|Date of Issuance||Title||Headnotes|
|01/12/1990||Authority of Education Department Administrative Law Judges in Conducting Hearings||
Administrative law judges within the Department of Education, being employees of the Department, do not have authority to conduct administrative hearings in a manner contrary to the Department’s rules, to invalidate such rules, or to interpret such rules in a manner contrary to the Secretary’s interpretation.
|01/25/1990||Executive Branch Encouragement of Contributions to a Nicaraguan Opposition Party||
No provision of United States law precludes the President or members of his Administration from encouraging private parties to contribute funds to the National Opposition Union, a Nicaraguan political party, for use in the scheduled Nicaraguan elections.
|02/05/1990||The Effect of an Appropriations Rider on the Authority of the Justice Department to File a Supreme Court Amicus Brief||
A rider in the 1990 appropriations legislation for the Justice Department, the Federal Communications Commission, and other agencies that provides that no funds appropriated by that legislation may be used to repeal, modify, or reexamine certain FCC policies does not forbid the Justice Department from filing a Supreme Court amicus brief in a case in which those policies are at issue.
|02/14/1990||Authority of the Federal Financing Bank to Provide Loans to the Resolution Trust Corporation||
The Resolution Trust Corporation is a “federal agency” within the meaning of the Federal Financing Bank Act of 1973, and the RTC is authorized to issue financial obligations under the Federal Home Loan Bank Act. Accordingly, under the FFB Act the Federal Financing Bank is authorized to provide loans to the RTC.
|02/15/1990||Congressional Request for Appointment Calendars of a Former GSA Official||
Under General Services Administration records retention regulations, the appointment calendars of current and former GSA officials are personal records and personal property, rather than official records and government property. Accordingly, under the facts presented, the GSA should return a former GSA official’s calendars to him. The former official, not the GSA, is responsible for responding to a congressional committee’s request for the calendars.
|02/16/1990||Issues Raised by Foreign Relations Authorization Bill||
Provision in foreign relations authorization bill conditioning an authorization for appropriations on the requirement that an entity controlled by the legislative branch be included at Conference on Security and Cooperation in Europe negotiations would unconstitutionally infringe on the President’s exclusive authority to conduct negotiations on behalf of the United States abroad and unconstitutionally deprive the President of his constitutionally mandated control over the disclosure of the content of negotiations.
The unconstitutional condition may be severed from the remainder of the provision authorizing appropriations and the rest of the bill.
At least in the context of legislation that infringes on the separation of powers, the President has the constitutional authority to refuse to enforce a statutory provision that he believes is unconstitutional. Because this unconstitutional requirement is severable, the President may enforce the remainder of the provision, while refusing to enforce the unconstitutional portion.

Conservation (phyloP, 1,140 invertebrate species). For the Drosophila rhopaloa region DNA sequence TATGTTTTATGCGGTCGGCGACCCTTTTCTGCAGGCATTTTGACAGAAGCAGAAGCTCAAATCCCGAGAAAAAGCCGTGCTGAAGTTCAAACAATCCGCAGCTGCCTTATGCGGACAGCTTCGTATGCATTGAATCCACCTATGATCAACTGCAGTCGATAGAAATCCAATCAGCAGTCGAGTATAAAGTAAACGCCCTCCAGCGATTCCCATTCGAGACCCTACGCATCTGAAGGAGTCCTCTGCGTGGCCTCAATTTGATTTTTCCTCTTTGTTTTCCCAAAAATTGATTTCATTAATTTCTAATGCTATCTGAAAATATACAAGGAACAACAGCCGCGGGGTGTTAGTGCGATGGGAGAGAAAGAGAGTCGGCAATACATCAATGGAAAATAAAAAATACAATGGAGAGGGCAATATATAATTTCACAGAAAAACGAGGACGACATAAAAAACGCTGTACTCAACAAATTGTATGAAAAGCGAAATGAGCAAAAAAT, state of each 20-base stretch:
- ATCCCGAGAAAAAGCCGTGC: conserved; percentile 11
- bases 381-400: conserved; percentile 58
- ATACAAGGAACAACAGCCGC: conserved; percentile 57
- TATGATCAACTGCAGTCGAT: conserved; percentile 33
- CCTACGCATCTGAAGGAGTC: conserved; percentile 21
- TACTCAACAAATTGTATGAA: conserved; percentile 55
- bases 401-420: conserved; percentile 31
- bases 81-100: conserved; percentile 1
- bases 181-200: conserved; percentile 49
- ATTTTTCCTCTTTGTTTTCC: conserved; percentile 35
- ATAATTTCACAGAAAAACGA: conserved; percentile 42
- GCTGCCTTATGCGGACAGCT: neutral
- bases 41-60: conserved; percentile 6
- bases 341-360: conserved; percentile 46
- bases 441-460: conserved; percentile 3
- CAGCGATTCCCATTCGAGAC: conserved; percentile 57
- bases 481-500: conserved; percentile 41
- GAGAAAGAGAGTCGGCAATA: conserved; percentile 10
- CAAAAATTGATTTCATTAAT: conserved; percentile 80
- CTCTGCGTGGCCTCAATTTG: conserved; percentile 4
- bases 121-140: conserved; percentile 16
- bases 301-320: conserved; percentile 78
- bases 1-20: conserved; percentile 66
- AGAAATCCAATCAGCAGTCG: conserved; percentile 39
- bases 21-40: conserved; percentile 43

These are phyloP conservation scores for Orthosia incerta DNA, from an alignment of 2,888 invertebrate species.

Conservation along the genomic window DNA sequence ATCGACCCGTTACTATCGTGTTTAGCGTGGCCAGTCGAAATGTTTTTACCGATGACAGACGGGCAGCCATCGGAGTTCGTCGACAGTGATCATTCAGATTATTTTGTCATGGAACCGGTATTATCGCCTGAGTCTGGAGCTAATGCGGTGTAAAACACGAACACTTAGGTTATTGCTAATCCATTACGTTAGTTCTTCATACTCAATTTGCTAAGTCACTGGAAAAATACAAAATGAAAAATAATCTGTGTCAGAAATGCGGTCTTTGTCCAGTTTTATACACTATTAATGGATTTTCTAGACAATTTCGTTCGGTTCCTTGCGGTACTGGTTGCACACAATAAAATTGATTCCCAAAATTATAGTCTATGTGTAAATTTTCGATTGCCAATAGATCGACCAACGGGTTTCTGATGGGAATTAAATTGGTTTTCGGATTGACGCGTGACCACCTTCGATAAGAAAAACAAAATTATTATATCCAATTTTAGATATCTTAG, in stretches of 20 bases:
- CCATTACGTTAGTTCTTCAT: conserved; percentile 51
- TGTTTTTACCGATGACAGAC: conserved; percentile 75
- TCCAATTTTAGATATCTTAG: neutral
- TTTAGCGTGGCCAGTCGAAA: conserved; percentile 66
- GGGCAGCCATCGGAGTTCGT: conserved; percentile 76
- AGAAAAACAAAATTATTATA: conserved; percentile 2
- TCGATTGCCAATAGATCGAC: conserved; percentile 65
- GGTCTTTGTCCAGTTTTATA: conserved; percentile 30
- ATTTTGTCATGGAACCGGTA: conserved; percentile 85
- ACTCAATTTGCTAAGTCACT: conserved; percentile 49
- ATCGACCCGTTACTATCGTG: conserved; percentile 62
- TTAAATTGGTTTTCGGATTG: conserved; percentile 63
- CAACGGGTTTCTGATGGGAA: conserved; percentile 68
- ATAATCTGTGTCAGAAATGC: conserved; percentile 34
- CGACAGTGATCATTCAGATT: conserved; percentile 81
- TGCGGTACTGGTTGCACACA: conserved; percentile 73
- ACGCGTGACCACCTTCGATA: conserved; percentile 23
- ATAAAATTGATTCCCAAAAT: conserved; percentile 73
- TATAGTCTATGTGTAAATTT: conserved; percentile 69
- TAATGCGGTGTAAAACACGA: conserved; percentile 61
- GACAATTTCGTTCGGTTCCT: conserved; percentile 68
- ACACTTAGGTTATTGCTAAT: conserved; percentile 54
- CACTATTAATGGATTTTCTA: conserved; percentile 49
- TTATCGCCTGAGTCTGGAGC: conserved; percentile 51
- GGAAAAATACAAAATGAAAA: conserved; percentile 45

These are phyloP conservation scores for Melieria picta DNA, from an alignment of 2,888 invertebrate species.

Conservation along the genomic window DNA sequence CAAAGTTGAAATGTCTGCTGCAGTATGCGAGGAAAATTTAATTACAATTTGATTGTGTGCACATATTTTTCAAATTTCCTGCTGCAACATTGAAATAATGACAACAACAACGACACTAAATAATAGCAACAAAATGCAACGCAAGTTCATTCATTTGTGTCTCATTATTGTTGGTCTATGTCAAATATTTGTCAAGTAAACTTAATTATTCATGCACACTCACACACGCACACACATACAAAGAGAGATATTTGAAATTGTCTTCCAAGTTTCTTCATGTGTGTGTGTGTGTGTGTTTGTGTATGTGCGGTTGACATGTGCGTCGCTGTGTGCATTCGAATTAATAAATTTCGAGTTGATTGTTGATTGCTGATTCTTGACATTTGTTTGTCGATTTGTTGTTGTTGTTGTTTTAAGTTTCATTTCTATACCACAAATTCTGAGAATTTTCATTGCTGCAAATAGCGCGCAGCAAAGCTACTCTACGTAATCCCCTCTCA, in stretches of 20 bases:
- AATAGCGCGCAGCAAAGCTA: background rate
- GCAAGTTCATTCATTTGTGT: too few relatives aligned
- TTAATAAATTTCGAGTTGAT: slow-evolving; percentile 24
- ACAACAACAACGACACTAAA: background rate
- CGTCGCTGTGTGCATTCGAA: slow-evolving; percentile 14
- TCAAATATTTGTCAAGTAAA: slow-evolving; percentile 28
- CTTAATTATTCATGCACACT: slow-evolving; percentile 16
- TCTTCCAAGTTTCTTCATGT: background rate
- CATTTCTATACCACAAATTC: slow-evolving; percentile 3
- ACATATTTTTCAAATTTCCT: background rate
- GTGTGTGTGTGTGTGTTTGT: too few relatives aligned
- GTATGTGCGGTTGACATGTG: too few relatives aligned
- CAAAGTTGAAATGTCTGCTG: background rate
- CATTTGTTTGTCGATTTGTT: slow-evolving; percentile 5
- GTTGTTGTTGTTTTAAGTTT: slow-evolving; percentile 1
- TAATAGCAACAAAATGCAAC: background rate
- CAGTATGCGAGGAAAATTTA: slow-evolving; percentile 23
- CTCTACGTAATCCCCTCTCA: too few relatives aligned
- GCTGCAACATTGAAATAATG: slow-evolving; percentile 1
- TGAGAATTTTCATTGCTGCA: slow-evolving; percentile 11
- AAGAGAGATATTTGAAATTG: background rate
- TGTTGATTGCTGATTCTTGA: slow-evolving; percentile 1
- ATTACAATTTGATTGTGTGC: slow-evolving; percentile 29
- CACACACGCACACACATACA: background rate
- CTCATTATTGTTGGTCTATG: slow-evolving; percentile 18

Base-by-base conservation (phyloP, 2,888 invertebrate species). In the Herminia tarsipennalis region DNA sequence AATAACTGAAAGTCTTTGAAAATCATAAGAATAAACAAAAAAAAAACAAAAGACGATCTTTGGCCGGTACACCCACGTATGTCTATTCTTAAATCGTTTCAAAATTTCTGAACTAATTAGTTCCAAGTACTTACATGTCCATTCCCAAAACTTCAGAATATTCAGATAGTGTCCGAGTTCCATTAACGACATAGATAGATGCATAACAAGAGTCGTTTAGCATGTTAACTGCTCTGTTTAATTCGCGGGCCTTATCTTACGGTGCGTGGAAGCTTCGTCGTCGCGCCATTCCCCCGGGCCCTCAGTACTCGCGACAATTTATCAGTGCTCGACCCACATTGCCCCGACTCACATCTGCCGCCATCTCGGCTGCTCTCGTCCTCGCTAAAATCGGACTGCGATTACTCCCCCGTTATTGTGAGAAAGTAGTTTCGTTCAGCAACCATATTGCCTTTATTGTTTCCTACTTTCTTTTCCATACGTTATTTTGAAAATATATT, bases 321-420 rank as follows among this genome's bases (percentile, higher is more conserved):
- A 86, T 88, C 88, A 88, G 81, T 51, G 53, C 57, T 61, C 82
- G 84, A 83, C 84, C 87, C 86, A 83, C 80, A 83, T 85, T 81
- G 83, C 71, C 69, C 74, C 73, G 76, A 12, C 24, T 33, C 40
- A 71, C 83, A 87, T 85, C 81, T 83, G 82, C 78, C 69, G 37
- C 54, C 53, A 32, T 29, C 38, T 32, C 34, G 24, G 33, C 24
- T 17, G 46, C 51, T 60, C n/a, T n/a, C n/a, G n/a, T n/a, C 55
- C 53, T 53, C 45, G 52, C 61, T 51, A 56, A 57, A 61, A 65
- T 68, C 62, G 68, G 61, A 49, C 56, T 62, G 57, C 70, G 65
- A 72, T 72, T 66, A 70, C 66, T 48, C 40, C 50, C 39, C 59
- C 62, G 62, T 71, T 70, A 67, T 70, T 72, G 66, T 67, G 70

|03/13/1990||Presidential Authority to Extend Deadline for Submission of an Emergency Board Report Under the Railway Labor Act||
The President may require an Emergency Board under the Railway Labor Act to submit its report before the statutory deadline, but he may not extend that thirty-day deadline unless the parties involved have entered into a side agreement extending the status quo period during which they refrain from self-help.
There is substantial doubt as to whether a court would conclude that such a side agreement between the parties not to resort to self-help is equitably enforceable under the Norris-LaGuardia Act.
The President does not have the authority to impose a second status quo period by convening a second Emergency Board or reconvening the original Board.
|03/27/1990||Application of Federal Advisory Committee Act to Editorial Board of Department of Justice Journal||
An outside advisory or editorial board for a new Department of Justice publication would be subject to the Federal Advisory Committee Act if it deliberated as a body in order to formulate recommendations, but would not be subject to FACA if each individual member reviewed submissions to the journal and gave his or her own opinion about publication.
|03/29/1990||Authority to Use Funds from Fiscal Year 1990 Appropriation to Cover Shortfall from Prior Award Year’s Pell Grant Program||
The Pell Grant Program’s lump sum appropriation for fiscal year 1990 may be used to pay the deficiencies in the program’s funding for the 1989–90 award year.
|04/13/1990||Application of Conflict of Interest Rules to Members of Department of Health and Human Services Advisory Committee||
Neither the law nor the Department of Health and Human Services’ Standards of Conduct constrain a member of the Advisory Council on Social Security from lobbying the Department on behalf of private clients with respect to policy issues that are being addressed by the Council. Whether to retain the prudential restrictions barring such lobbying that have been imposed by the Department’s ethics official is a discretionary issue for the Secretary.